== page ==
Objective: This study sought to determine whether having Medicaid benefits and receiving behavioral health services are associated with a reduction in recidivism for jail detainees with severe mental illness.
Methods: A quasi-experimental design with linked administrative data was used. All persons released over a two-year period from jails in King County, Washington (N=5,189), and Pinellas County, Florida (N=2,419), who had severe mental illness were followed for 12 months after jail release. Those who were receiving Medicaid benefits at release and those who were not were compared on three indicators: how many subsequent arrests occurred, how soon the arrest occurred, and how serious the associated offense was. The data were analyzed with negative binomial, Cox proportional hazards models and logistic regression with adjustments for dependent observations.
Results: In both counties, having Medicaid at release was associated with a 16% reduction in the average number of subsequent detentions (p<.001 and p<.01, respectively). After the analysis controlled for demographic and clinical variables, more days on Medicaid were associated with a reduced number of subsequent detentions in King County (p<.001) and more days in the community before subsequent arrest in both counties (p<.01 and p<.05, respectively). No association was found between Medicaid status and the seriousness of the subsequent offense in either county.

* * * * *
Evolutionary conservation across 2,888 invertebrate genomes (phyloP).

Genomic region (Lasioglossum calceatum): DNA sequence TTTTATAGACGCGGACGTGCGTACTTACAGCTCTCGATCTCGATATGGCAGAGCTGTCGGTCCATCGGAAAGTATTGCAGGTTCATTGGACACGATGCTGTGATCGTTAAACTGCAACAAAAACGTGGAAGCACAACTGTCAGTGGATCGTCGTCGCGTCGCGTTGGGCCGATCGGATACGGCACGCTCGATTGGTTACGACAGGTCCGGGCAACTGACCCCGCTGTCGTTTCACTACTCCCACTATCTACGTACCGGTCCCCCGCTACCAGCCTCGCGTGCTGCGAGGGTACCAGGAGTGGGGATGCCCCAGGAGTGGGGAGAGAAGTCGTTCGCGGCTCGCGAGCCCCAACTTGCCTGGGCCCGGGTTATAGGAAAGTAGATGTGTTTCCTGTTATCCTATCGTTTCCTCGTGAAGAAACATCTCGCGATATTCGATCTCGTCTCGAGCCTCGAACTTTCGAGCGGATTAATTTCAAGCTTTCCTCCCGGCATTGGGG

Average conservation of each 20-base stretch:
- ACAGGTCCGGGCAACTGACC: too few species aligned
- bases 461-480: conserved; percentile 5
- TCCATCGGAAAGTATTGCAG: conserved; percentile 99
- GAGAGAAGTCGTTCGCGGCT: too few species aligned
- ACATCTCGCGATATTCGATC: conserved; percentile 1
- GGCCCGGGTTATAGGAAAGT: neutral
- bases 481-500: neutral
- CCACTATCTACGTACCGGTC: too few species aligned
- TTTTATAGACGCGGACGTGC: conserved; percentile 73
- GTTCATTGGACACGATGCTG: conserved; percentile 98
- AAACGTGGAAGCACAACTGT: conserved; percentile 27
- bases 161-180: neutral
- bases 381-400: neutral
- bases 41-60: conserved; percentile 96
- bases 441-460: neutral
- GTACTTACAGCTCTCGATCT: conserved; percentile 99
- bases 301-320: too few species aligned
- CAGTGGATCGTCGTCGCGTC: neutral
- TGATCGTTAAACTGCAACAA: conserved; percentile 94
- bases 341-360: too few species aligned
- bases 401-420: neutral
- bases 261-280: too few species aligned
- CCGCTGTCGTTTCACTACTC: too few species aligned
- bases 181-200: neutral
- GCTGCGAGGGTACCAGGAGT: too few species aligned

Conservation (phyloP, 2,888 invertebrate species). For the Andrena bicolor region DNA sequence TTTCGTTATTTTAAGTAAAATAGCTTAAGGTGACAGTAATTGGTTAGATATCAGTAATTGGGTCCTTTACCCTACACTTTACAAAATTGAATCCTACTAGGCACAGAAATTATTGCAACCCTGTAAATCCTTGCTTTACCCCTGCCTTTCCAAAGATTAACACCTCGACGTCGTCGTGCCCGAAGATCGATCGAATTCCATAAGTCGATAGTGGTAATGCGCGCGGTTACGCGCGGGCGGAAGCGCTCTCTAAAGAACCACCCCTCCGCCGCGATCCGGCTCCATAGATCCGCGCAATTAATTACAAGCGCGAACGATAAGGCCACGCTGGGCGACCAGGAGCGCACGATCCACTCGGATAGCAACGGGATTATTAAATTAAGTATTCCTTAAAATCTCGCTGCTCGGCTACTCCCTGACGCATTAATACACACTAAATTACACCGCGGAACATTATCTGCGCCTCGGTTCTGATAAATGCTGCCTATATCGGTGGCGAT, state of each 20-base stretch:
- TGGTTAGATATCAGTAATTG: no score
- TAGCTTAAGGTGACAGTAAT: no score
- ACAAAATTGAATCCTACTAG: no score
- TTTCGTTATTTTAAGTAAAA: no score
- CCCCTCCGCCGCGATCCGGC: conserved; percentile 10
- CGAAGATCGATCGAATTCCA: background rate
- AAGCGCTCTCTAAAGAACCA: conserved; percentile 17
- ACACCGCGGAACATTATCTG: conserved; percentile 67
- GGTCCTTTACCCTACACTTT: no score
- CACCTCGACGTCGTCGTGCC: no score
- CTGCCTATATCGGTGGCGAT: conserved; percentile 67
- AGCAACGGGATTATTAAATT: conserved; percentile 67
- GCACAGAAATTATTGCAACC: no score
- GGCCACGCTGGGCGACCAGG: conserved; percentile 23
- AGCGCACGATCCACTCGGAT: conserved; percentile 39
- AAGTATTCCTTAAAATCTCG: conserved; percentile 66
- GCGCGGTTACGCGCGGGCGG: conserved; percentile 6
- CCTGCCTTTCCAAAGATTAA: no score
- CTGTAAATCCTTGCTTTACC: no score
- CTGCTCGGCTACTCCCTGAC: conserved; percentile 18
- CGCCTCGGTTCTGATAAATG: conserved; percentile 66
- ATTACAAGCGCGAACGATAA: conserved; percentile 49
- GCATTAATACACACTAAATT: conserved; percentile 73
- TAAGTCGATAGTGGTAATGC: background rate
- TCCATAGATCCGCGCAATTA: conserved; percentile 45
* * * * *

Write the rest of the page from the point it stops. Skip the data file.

Conclusions: Although Medicaid benefits and behavioral health services were associated with fewer rearrests and more time in the community, the observed differences were relatively small. Further research is needed to determine how greater reductions in jail recidivism can be achieved for this target population.